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Stories about community | Next Generation Radio at USC Annenberg 2016

Tear Down the Fence: Young People Fight to Reopen a South L.A. Library

“College prep, not prison prep.”

This is Francisco Martinez’s motto, and it’s printed on the back of his T-Shirt.

Martinez, 22, is a full-time college student studying respiratory therapy. But just a few years ago, he was on a different path.

At one point of my life it was hard for me to just get away from drugs and go hitting the books,” he said. Martinez was in a gang, he was on drugs and had dropped out of high school. “Even though I have family at home, I feel like I was alone,” he said. “If there was a library or a youth center with guidance, I would have done perfect.”

Now Martinez is 10-months sober and is working with the Youth Justice Coalition (YJC), a social justice group, to reopen Hyde Park Library in South Los Angeles as a community center. The library closed permanently in December 2004.

Youth Justice L.A. gathered outside the library Monday to demonstrate. This is the group’s second attempt to push the government to reopen the library as a youth center. According to the group, 40 police officers showed up to their previous protest at the library in 2011.

A few dozen young people protested outside the shuttered library Monday and demonstrated what the space could be used for if it were to reopen. They held workshops, played games and ate El Pollo Loco in the parking lot.

This is the group’s second attempt to show the local government what they envision for the abandoned library.

According to the group, a protest in 2011 turned into a four-block police lockdown. Around 40 police officers showed up as the group marched along Crenshaw Boulevard near the library, the group said. Police officers threatened to arrest them for trespassing. Protesters left without any arrests, but an eight-foot-tall fence went up around the library to prevent anyone from trespassing.

On Monday, a handful of police officers showed up and warned protesters not to trespass or vandalize the building hours before the protest started, said Oscar Moreno, a YJC organizer.

“We’ve been here for about four hours and we’ve done nothing but peaceful protest, but yet they feel necessary to be right there,” Moreno said, pointing across street. “That’s our taxpayer money that should be going somewhere else instead of just having them looking over people who are protesting. They get funded but these buildings don’t.”

Organizers with YJC want the city to redirect five percent of its law enforcement budget to youth development — things like opening an after-school community center and creating jobs for young people.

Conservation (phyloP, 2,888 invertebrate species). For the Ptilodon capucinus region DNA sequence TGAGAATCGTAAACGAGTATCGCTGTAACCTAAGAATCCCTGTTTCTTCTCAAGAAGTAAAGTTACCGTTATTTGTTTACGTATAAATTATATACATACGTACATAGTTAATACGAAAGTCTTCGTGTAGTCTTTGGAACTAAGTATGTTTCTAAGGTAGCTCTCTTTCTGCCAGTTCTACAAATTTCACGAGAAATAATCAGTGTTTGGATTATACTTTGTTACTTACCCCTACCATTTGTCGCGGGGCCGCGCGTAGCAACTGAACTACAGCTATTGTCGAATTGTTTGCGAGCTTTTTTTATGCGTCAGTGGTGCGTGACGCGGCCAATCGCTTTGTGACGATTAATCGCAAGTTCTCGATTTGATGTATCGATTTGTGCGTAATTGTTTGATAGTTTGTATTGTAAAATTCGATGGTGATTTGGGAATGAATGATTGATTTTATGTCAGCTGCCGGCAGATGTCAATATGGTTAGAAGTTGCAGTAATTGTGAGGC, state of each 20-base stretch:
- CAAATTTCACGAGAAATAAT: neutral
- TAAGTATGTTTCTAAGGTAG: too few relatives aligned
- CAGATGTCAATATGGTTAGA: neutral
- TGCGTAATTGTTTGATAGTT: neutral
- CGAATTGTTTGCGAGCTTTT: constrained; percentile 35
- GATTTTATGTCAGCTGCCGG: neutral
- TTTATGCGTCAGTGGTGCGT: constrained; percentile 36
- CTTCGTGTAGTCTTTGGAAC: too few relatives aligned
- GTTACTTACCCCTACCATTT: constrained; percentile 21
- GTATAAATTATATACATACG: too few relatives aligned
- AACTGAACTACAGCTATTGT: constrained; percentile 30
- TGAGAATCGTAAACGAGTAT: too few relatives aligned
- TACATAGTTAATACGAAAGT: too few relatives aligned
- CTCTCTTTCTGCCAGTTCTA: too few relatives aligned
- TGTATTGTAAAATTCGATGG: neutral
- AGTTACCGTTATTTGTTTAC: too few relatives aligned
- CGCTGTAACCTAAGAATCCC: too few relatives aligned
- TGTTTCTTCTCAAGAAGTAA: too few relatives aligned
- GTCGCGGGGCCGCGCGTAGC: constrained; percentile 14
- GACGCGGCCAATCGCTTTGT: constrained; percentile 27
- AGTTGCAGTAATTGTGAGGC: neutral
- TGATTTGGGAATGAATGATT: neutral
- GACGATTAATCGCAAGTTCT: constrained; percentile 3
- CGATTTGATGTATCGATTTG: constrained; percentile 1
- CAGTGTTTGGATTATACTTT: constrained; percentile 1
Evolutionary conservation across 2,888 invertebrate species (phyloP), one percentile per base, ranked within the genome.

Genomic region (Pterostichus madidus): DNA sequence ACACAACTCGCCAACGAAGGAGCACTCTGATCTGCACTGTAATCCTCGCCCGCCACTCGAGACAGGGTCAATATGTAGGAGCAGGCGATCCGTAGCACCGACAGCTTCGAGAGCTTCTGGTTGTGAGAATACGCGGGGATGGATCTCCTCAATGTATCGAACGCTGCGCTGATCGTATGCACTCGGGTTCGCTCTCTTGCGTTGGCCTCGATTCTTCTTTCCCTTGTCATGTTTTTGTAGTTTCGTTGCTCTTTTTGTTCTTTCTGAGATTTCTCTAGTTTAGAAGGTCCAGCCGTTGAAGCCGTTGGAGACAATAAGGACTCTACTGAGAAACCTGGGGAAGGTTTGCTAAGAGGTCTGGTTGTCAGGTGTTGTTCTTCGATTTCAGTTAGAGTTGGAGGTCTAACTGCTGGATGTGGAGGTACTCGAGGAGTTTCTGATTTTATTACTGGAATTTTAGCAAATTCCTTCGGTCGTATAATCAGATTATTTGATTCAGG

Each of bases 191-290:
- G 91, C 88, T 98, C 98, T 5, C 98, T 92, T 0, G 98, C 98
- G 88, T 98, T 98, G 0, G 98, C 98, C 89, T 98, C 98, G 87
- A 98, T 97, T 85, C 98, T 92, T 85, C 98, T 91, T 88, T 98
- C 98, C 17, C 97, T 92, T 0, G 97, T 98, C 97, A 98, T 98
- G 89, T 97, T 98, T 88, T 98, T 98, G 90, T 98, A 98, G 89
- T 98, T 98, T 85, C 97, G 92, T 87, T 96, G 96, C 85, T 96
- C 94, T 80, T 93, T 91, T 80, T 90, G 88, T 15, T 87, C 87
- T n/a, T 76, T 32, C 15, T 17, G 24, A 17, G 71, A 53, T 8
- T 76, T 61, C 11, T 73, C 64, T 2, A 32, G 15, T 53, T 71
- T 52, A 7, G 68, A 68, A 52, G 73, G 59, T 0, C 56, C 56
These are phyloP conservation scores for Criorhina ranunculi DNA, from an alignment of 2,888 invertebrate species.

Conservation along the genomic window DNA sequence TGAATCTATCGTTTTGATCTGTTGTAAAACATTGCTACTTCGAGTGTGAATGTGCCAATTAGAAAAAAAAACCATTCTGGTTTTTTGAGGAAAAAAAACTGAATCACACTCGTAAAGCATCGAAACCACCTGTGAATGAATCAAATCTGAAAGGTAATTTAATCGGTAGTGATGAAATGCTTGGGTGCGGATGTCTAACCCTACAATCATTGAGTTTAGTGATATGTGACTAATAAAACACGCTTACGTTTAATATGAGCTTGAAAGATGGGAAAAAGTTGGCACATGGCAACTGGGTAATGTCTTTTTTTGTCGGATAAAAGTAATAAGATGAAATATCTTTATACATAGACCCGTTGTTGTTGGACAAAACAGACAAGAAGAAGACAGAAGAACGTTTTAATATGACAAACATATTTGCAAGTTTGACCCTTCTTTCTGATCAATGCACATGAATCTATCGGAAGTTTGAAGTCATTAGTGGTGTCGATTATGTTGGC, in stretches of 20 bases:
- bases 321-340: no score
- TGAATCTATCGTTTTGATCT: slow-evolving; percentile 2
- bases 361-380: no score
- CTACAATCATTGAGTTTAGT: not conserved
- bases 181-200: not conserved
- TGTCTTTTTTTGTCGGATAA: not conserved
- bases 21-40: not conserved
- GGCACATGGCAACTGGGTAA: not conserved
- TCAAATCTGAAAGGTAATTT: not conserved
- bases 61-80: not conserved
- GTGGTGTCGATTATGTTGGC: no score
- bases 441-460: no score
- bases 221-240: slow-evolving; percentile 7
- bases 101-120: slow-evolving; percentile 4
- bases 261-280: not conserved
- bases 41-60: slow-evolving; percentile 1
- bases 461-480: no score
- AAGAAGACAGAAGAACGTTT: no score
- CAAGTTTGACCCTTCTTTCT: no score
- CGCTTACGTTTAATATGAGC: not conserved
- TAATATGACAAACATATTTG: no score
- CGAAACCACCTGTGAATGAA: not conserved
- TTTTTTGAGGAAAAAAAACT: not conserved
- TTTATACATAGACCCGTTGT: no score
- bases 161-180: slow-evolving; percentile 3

Protesters want the city to redirect five percent of the city’s law enforcement budget to youth programs.

Melina Abdullah, an original founder Black Lives Matter, said the city needs to reconsider its development strategy and figure out an efficient way to improve all neighborhoods in Los Angeles, including South L.A.

“What we have is a lack of will,” Abdullah said. “A lack of vision in our political leadership.”

She believes the city can easily improve the lives of Angelenos of color. “If they wanted to, with a snap of a finger, they could open that library, they could provide a youth center, they could do the things that are necessary to get communities up and running and viable,” she said.

Abdullah said that change can happen, but city officials need a forceful shove in the right direction.

“We need to think about what kind of visions we’re going to push as a community,” Abdullah said. “Because a community has the power to push for something different.”

Martinez is one of those people who will not sit back and wait for the government to respond to their requests. He does not want more people to go down the same path he did.

“I don’t want my sister to grow up and see the violence against police, against the community toward my people, toward black people, toward all kind of people, you know,” said Martinez. “People should stand up and do something about it, instead of just laying back and watching everything that’s going on.”

He said he will not back down and got emotional looking at the fences around the library.

“I see this fence right here, just reminds me of being locked up,” Martinez said. “They’re trying to keep you from doing something. That symbolizes there’s always going to be something right there trying to push you down or push you back from doing something.”

The Hyde Park Library closed permanently in December, 2004. The abandoned building has a 8­-foot­-tall fence wrapped around it to prevent people from trespassing. Graffiti lines the walls and grass grows through cracks in the pavement.

Martinez also said if he had the money, he would buy the property right away. He loves arts and music and imagines a wall of colorful graffiti and a music studio in his community center. And most importantly, classes to help people get away from addiction and go back to school, Martinez said.

He said people in his community have the potential to become the next doctor or the next president, but many people struggle to stay in school because nobody pays attention to them and nobody invests in them.

Martinez hopes the phrase on the back of his shirt will one day become reality. He wants to prove that he is capable of success and that he can improve the lives of the people in his community.

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